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Let's say I have

(defn test [ & {:keys [a b c]}]
   (println a)
   (println b)
   (println c))

What I want is to call test with a map {:a 1 :b 2 :c 3}.

This works:

(apply test [:a 1 :b 2 :c 3])

These do not:

(apply test {:a 1 :b 2 :c 3})
(apply test (seq {:a 1 :b 2 :c 3}))

EDIT So you can of course define the function like this also:

(defn test [{:keys [a b c]}] ; No & 
  (println a)
  (println b)
  (println c))

And then you can pass a map to it:

(test {:a 1 :b 2 :c 3})

When learning clojure I had missed this was possible. Nevertheless if you ever come across a function defined by me or somebody like me then knowing how to pass a map to it could still be useful ;)

share|improve this question
It is worth mentioning that you are trying to do some fancy destructuring. Also I am confused as to how you plan to use variadic (&) args here. If you do not have the variadic args, invoking test with the map will work as you want. – Julien Chastang Oct 18 '11 at 22:39
Agreed that the best choice is to not do this "keyword args" thing if you can help it. It's nice in certain unusual cases, but awkward to pass around from layer to layer. And it's easy to turn a seq of keyvals into a map, but as you saw it's not so simple to make a map into a seq of keyvals. – amalloy Oct 18 '11 at 22:43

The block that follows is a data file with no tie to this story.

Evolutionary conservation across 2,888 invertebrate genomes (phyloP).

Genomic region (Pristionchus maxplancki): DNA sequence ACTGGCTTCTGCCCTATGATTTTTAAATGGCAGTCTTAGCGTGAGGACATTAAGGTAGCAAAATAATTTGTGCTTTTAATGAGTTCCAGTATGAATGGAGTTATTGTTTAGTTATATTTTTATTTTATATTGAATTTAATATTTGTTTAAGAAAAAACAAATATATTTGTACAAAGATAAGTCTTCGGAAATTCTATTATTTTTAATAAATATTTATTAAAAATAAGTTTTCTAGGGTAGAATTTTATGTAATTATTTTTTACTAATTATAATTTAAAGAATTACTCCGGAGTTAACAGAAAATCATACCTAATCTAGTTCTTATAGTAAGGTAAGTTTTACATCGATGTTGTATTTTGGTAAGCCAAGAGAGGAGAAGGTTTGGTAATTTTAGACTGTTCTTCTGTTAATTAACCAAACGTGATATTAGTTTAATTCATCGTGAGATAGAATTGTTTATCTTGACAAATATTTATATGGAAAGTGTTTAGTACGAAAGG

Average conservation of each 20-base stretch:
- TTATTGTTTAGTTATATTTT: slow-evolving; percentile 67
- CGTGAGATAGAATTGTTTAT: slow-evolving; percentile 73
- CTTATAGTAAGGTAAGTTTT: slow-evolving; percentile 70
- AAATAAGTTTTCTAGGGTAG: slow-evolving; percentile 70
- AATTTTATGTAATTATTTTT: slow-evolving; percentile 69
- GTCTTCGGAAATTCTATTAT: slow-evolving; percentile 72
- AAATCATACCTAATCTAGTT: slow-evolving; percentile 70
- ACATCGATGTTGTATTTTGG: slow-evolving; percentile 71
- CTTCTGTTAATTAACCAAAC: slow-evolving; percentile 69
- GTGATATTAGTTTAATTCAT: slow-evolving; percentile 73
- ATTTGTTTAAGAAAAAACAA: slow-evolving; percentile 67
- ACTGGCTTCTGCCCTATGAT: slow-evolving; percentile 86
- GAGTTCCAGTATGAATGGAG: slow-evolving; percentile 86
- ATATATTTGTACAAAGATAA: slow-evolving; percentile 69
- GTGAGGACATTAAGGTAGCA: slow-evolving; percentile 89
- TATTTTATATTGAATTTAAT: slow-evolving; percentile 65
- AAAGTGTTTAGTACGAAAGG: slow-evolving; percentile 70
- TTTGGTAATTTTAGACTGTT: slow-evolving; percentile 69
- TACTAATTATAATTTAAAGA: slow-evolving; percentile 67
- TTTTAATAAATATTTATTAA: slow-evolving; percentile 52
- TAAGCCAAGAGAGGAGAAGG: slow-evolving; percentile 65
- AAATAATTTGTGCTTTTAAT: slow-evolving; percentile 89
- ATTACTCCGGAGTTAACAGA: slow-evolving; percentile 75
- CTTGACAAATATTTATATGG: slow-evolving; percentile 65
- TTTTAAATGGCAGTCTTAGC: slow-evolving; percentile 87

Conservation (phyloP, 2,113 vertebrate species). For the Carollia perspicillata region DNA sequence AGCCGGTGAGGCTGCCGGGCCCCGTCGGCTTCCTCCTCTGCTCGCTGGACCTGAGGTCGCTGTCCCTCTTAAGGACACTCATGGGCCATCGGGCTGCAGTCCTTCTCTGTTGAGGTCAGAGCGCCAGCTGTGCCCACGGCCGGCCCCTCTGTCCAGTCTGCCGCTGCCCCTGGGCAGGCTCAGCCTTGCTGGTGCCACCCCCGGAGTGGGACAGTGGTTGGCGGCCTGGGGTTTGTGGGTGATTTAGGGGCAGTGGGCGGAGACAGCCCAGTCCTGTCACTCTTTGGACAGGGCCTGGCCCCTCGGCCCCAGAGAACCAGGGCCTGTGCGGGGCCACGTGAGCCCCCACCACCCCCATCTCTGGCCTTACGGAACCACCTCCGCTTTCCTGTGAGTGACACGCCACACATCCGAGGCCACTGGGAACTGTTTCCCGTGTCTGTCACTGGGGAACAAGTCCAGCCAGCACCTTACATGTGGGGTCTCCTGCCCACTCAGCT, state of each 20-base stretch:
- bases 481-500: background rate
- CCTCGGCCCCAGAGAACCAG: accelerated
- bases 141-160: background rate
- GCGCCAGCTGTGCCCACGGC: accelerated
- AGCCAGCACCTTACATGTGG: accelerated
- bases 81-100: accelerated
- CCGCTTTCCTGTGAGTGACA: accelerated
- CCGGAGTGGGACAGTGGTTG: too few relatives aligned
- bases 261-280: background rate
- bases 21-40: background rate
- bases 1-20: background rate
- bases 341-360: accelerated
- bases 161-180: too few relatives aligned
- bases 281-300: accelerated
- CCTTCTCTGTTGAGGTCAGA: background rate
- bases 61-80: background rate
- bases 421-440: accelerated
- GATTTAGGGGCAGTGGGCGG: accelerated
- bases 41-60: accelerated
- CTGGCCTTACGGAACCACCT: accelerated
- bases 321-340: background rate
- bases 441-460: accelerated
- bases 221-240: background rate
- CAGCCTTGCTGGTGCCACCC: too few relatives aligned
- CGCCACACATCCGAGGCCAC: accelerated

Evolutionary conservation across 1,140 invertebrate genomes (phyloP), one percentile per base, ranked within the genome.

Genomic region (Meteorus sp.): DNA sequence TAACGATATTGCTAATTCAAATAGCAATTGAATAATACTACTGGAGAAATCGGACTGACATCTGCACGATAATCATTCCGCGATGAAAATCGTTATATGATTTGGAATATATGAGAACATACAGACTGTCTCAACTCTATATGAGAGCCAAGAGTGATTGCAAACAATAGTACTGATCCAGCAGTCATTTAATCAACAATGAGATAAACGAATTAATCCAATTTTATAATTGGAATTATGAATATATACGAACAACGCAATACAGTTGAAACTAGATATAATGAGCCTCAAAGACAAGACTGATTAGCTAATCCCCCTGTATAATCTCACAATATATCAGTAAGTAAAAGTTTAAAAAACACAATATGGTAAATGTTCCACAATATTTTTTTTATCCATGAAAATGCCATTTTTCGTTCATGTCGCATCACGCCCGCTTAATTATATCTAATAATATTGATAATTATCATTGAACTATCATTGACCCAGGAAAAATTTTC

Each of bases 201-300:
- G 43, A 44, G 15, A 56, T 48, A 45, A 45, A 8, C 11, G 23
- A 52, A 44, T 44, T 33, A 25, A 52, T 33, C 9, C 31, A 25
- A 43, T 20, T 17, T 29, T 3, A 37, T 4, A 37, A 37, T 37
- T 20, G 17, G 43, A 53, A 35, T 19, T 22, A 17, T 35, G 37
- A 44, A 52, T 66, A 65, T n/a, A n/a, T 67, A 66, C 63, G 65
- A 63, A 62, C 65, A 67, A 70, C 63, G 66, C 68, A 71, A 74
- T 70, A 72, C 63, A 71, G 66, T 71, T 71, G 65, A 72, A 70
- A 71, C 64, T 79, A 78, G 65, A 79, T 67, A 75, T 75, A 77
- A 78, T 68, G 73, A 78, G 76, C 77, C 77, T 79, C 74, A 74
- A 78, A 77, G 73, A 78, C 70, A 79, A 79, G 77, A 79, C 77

The Library Coding Standards suggest that unrolling arguments is better than requiring a map (if they're optional). – Brian Carper Oct 19 '11 at 0:23
@JulienChastang Ooops, I always thought that the & was required to use :keys. Thanks for clearing up this misconception. – Paul Oct 19 '11 at 7:18
@amalloy Do you think keywords are evil in general or just my & {:keys ...} version? – Paul Oct 19 '11 at 7:19
up vote 4 down vote accepted
user> (apply list (mapcat seq {:a 1 :b [2 3 4]}))
(:a 1 :b [2 3 4])
share|improve this answer

Any good reason not to define it like this in the first place?

(defn my-test [{:keys [a b c]}] ;; so without the &
   (println a)
   (println b)
   (println c))

and then call it like this?

(my-test {:a 10 :b 20 :c 30})

which outputs:

share|improve this answer
Initially I wasn't aware that you can leave out the &. But if you encounter a function in the wild that you didn't write then knowing the solution to the above question can still be useful. – Paul Oct 19 '11 at 7:55

This works, but is inelegant:

(apply test (flatten (seq {:a 1 :b 2 :c 3})))

The reason (apply test (seq {:a 1 :b 2 :c 3})) doesn't work is that (seq {:a 1 :b 2 :c 3}) returns [[:a 1] [:b 2] [:c 3]], flatten takes care of this.

Better solutions?

share|improve this answer
Anything that doesn't involve flatten is better than this. What if my map is {:a [1 2 3] :b [4 5 6]}? – amalloy Oct 18 '11 at 22:40
@amalloy Good point! Thanks a lot for your answer! – Paul Oct 19 '11 at 7:14

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